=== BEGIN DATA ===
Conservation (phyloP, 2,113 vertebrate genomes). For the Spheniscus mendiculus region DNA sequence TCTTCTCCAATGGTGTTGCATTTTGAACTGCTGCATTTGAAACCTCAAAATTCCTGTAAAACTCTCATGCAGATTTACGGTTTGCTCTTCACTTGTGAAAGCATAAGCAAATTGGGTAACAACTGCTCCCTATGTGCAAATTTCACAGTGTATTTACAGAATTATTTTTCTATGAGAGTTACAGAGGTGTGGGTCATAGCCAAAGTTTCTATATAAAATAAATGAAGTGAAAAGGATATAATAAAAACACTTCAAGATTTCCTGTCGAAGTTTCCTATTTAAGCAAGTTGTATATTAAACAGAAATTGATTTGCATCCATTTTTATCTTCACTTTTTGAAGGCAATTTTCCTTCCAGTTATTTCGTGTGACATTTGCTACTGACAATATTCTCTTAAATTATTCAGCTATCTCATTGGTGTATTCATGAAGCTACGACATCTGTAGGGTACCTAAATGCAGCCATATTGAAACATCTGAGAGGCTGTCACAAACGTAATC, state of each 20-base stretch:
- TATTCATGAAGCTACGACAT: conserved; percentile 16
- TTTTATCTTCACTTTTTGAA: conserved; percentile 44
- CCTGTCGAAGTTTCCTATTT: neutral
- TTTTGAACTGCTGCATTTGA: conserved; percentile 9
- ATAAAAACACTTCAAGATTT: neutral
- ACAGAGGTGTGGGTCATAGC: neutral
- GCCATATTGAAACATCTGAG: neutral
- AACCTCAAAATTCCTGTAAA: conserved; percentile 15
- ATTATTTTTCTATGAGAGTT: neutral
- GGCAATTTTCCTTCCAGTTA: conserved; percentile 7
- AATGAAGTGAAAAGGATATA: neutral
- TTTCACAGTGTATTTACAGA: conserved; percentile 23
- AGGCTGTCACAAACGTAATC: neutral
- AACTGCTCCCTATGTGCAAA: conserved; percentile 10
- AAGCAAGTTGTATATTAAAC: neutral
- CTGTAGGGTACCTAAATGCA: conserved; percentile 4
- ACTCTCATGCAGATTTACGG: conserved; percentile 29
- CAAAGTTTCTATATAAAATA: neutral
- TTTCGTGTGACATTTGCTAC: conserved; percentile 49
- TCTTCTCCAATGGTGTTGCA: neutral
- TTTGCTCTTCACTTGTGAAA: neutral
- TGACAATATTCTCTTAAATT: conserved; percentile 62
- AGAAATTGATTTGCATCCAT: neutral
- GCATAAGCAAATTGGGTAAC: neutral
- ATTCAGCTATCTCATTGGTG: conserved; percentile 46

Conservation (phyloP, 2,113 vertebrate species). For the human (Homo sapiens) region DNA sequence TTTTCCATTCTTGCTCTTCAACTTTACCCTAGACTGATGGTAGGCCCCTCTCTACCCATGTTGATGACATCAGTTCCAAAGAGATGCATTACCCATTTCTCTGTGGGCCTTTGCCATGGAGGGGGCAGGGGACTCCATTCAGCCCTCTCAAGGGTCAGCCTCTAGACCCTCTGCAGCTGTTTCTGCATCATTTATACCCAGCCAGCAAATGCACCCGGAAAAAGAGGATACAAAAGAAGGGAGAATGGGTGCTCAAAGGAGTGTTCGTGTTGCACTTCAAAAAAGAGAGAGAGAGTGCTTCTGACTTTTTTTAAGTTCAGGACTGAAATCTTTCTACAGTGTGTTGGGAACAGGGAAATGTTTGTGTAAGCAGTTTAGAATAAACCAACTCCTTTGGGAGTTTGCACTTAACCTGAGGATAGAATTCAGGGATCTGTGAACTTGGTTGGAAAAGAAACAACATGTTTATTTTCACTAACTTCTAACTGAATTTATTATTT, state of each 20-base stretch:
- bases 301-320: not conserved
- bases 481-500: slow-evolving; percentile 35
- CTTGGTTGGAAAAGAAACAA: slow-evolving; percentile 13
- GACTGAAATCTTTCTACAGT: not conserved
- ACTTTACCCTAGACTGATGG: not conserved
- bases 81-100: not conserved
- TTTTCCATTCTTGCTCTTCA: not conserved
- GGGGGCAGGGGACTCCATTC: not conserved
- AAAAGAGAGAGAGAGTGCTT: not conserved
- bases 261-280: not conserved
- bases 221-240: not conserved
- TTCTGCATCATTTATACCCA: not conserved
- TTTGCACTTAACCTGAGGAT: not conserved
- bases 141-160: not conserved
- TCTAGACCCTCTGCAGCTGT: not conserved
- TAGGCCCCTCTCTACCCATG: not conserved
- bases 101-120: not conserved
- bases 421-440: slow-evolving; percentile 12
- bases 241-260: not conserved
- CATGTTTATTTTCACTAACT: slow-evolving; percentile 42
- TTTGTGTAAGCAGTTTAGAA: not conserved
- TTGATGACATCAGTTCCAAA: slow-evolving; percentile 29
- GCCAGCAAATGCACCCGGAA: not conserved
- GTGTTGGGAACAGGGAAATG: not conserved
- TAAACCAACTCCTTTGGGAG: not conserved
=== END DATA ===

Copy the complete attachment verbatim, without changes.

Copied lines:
Conservation (phyloP, 2,113 vertebrate genomes). For the Spheniscus mendiculus region DNA sequence TCTTCTCCAATGGTGTTGCATTTTGAACTGCTGCATTTGAAACCTCAAAATTCCTGTAAAACTCTCATGCAGATTTACGGTTTGCTCTTCACTTGTGAAAGCATAAGCAAATTGGGTAACAACTGCTCCCTATGTGCAAATTTCACAGTGTATTTACAGAATTATTTTTCTATGAGAGTTACAGAGGTGTGGGTCATAGCCAAAGTTTCTATATAAAATAAATGAAGTGAAAAGGATATAATAAAAACACTTCAAGATTTCCTGTCGAAGTTTCCTATTTAAGCAAGTTGTATATTAAACAGAAATTGATTTGCATCCATTTTTATCTTCACTTTTTGAAGGCAATTTTCCTTCCAGTTATTTCGTGTGACATTTGCTACTGACAATATTCTCTTAAATTATTCAGCTATCTCATTGGTGTATTCATGAAGCTACGACATCTGTAGGGTACCTAAATGCAGCCATATTGAAACATCTGAGAGGCTGTCACAAACGTAATC, state of each 20-base stretch:
- TATTCATGAAGCTACGACAT: conserved; percentile 16
- TTTTATCTTCACTTTTTGAA: conserved; percentile 44
- CCTGTCGAAGTTTCCTATTT: neutral
- TTTTGAACTGCTGCATTTGA: conserved; percentile 9
- ATAAAAACACTTCAAGATTT: neutral
- ACAGAGGTGTGGGTCATAGC: neutral
- GCCATATTGAAACATCTGAG: neutral
- AACCTCAAAATTCCTGTAAA: conserved; percentile 15
- ATTATTTTTCTATGAGAGTT: neutral
- GGCAATTTTCCTTCCAGTTA: conserved; percentile 7
- AATGAAGTGAAAAGGATATA: neutral
- TTTCACAGTGTATTTACAGA: conserved; percentile 23
- AGGCTGTCACAAACGTAATC: neutral
- AACTGCTCCCTATGTGCAAA: conserved; percentile 10
- AAGCAAGTTGTATATTAAAC: neutral
- CTGTAGGGTACCTAAATGCA: conserved; percentile 4
- ACTCTCATGCAGATTTACGG: conserved; percentile 29
- CAAAGTTTCTATATAAAATA: neutral
- TTTCGTGTGACATTTGCTAC: conserved; percentile 49
- TCTTCTCCAATGGTGTTGCA: neutral
- TTTGCTCTTCACTTGTGAAA: neutral
- TGACAATATTCTCTTAAATT: conserved; percentile 62
- AGAAATTGATTTGCATCCAT: neutral
- GCATAAGCAAATTGGGTAAC: neutral
- ATTCAGCTATCTCATTGGTG: conserved; percentile 46

Conservation (phyloP, 2,113 vertebrate species). For the human (Homo sapiens) region DNA sequence TTTTCCATTCTTGCTCTTCAACTTTACCCTAGACTGATGGTAGGCCCCTCTCTACCCATGTTGATGACATCAGTTCCAAAGAGATGCATTACCCATTTCTCTGTGGGCCTTTGCCATGGAGGGGGCAGGGGACTCCATTCAGCCCTCTCAAGGGTCAGCCTCTAGACCCTCTGCAGCTGTTTCTGCATCATTTATACCCAGCCAGCAAATGCACCCGGAAAAAGAGGATACAAAAGAAGGGAGAATGGGTGCTCAAAGGAGTGTTCGTGTTGCACTTCAAAAAAGAGAGAGAGAGTGCTTCTGACTTTTTTTAAGTTCAGGACTGAAATCTTTCTACAGTGTGTTGGGAACAGGGAAATGTTTGTGTAAGCAGTTTAGAATAAACCAACTCCTTTGGGAGTTTGCACTTAACCTGAGGATAGAATTCAGGGATCTGTGAACTTGGTTGGAAAAGAAACAACATGTTTATTTTCACTAACTTCTAACTGAATTTATTATTT, state of each 20-base stretch:
- bases 301-320: not conserved
- bases 481-500: slow-evolving; percentile 35
- CTTGGTTGGAAAAGAAACAA: slow-evolving; percentile 13
- GACTGAAATCTTTCTACAGT: not conserved
- ACTTTACCCTAGACTGATGG: not conserved
- bases 81-100: not conserved
- TTTTCCATTCTTGCTCTTCA: not conserved
- GGGGGCAGGGGACTCCATTC: not conserved
- AAAAGAGAGAGAGAGTGCTT: not conserved
- bases 261-280: not conserved
- bases 221-240: not conserved
- TTCTGCATCATTTATACCCA: not conserved
- TTTGCACTTAACCTGAGGAT: not conserved
- bases 141-160: not conserved
- TCTAGACCCTCTGCAGCTGT: not conserved
- TAGGCCCCTCTCTACCCATG: not conserved
- bases 101-120: not conserved
- bases 421-440: slow-evolving; percentile 12
- bases 241-260: not conserved
- CATGTTTATTTTCACTAACT: slow-evolving; percentile 42
- TTTGTGTAAGCAGTTTAGAA: not conserved
- TTGATGACATCAGTTCCAAA: slow-evolving; percentile 29
- GCCAGCAAATGCACCCGGAA: not conserved
- GTGTTGGGAACAGGGAAATG: not conserved
- TAAACCAACTCCTTTGGGAG: not conserved